September 08, 1995 at 04:00 AM EDT

Peter Greene says he wasn’t sure he wanted the role of Zed, the rent-a-cop who terrorizes Ving Rhames and Bruce Willis in Pulp Fiction. He wasn’t concerned about the impact of a homosexual rape scene on his career. He was worried about embarrassing his parents: ”Once they said, ‘No, go ahead,’ I said, ‘Fine.”’

That combination of on-screen evil and offscreen sensitivity characterizes Greene, who grew up in New York City and got his theatrical start doing what he calls ”Off Off Off way Off Broadway.” Lately, he has become one of Hollywood’s busiest bad guys, most widely seen on video as the nightclub owner Jim Carrey flushes down a toilet in The Mask and as a gang member in Judgment Night. He is currently in theaters as a terrorist in Under Siege 2 and a fence in The Usual Suspects. In real life, though, Greene comes off as a giant exposed nerve ending — apologizing for an interrupted phone interview with the explanation that he and his girlfriend are having a fight, and confessing that the only movies of his he’s watched all the way through are the ones in which he’s had bit parts. ”You see the mistakes,” he explains. ”I went to The Mask premiere, but I was sitting in the lobby.”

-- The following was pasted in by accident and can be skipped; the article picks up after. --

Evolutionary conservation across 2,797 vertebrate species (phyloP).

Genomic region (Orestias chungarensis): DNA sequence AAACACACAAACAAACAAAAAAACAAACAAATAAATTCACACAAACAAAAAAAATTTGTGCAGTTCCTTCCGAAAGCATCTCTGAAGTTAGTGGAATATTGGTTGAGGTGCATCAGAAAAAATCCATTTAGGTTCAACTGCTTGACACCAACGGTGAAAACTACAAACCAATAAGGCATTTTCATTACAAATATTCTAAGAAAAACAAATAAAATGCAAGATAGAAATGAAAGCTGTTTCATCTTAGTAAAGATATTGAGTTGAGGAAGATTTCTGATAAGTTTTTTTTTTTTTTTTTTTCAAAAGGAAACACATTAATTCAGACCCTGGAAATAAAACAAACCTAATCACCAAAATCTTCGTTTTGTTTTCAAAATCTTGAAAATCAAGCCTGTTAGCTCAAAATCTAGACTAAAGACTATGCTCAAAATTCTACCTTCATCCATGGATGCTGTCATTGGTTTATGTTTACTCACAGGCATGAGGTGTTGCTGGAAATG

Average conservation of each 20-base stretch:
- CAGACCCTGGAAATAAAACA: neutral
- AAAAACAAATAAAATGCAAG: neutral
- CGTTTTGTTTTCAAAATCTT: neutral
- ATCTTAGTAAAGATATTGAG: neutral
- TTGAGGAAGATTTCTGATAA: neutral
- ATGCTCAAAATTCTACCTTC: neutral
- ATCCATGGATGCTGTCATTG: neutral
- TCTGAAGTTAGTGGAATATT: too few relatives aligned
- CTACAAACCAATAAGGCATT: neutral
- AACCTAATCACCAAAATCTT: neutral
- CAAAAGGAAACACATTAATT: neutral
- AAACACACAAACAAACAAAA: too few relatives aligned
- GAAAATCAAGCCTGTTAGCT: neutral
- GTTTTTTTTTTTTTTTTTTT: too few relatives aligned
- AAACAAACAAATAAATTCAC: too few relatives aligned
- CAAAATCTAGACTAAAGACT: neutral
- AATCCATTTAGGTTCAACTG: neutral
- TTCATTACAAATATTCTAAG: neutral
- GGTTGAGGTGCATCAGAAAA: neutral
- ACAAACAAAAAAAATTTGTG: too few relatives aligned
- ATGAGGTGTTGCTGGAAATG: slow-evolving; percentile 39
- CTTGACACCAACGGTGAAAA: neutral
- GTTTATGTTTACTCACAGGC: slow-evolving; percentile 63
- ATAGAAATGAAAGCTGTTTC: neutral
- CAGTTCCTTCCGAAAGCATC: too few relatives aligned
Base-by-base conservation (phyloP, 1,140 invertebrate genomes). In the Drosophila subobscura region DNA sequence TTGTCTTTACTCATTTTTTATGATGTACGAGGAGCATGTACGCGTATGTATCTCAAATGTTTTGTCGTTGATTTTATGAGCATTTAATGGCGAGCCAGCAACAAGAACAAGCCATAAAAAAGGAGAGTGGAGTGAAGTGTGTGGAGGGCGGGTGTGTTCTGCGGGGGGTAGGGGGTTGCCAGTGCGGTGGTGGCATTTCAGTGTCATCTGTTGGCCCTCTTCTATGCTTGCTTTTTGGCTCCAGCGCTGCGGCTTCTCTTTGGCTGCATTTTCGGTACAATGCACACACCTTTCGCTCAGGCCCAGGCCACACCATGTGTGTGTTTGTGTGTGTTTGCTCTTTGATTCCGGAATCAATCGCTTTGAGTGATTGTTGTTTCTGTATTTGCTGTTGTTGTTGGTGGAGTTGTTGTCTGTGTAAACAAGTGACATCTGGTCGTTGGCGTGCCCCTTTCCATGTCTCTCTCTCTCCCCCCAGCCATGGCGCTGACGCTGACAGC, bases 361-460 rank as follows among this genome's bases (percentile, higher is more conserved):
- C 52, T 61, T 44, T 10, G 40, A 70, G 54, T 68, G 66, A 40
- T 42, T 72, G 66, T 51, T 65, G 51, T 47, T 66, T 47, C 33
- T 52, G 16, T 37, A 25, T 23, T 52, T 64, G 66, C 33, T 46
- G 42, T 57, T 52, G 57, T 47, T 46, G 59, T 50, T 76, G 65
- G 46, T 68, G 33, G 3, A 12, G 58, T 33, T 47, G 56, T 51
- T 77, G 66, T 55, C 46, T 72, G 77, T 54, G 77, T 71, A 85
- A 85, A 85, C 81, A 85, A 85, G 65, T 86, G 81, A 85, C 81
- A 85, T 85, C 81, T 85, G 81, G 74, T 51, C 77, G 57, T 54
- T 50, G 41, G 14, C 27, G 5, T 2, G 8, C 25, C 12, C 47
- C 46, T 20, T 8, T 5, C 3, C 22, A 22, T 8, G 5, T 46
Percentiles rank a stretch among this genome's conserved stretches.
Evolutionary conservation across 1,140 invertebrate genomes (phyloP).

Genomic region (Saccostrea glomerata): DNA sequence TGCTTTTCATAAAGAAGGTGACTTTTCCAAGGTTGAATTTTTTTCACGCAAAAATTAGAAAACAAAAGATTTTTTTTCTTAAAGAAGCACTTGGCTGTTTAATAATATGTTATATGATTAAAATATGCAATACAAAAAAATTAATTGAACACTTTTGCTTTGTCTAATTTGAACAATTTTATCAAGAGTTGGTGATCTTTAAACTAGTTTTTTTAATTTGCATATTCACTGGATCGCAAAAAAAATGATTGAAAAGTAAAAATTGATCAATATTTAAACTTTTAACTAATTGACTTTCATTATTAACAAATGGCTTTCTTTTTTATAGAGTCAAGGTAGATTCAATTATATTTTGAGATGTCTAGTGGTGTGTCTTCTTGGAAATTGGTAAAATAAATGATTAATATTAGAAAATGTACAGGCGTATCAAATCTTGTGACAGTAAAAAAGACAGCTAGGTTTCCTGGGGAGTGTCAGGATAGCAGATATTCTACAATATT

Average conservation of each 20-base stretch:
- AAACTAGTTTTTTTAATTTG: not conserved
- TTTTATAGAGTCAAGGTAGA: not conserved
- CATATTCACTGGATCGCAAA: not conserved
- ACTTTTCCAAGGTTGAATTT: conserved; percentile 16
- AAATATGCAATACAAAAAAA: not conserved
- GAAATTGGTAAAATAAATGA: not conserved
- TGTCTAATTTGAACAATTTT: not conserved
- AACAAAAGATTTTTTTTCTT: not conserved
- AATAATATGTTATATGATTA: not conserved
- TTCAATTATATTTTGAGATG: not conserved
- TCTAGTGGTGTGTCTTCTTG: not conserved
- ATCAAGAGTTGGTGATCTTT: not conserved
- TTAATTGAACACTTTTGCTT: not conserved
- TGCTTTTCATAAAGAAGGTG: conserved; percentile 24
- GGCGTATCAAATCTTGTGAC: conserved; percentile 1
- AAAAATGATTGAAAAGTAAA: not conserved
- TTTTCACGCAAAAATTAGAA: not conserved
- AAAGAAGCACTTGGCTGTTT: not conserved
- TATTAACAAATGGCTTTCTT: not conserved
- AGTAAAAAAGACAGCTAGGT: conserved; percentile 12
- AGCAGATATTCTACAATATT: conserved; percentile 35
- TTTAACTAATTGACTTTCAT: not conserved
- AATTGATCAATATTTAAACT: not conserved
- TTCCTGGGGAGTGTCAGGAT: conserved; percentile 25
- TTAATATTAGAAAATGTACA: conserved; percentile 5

Another movie that Greene hasn’t sat through — the one that brought him to Quentin Tarantino’s attention — is the 1991 drama Laws of Gravity, in which he stars as a thief torn by loyalty. That role — along with his performance as a schizophrenic searching for his daughter in 1993’s Clean, Shaven — makes the actor more than a garden-variety screen hood. ”I think that a lot of actors who are very emotional and intense seem to play the same characters over and over, but Peter’s range is enormous,” says Clean, Shaven director Lodge Kerrigan. ”It would be a shame if he gets typecast.”

The future holds more sinister roles for Greene, who with his sunken eyes and chiseled cheekbones looks eerily like another movie heavy, Eric Roberts. (”I don’t see a resemblance,” Greene says. ”He’s a nice guy, though, good-looking guy.”) He recently wrapped Coyote, in which he plays a crime lord, and is set to costar as a blackmailer in the thriller A Rich Man’s Wife. Though concerned about the restraints of typecasting, Greene spends more time talking about freedom — the chance, for example, to improvise his creepy game of ”eenie, meenie, minie, moe” in Pulp Fiction. ”You need a role for which you’re given some responsibility,” Greene says. ”Otherwise, it’s not worth a goddamn thing.”

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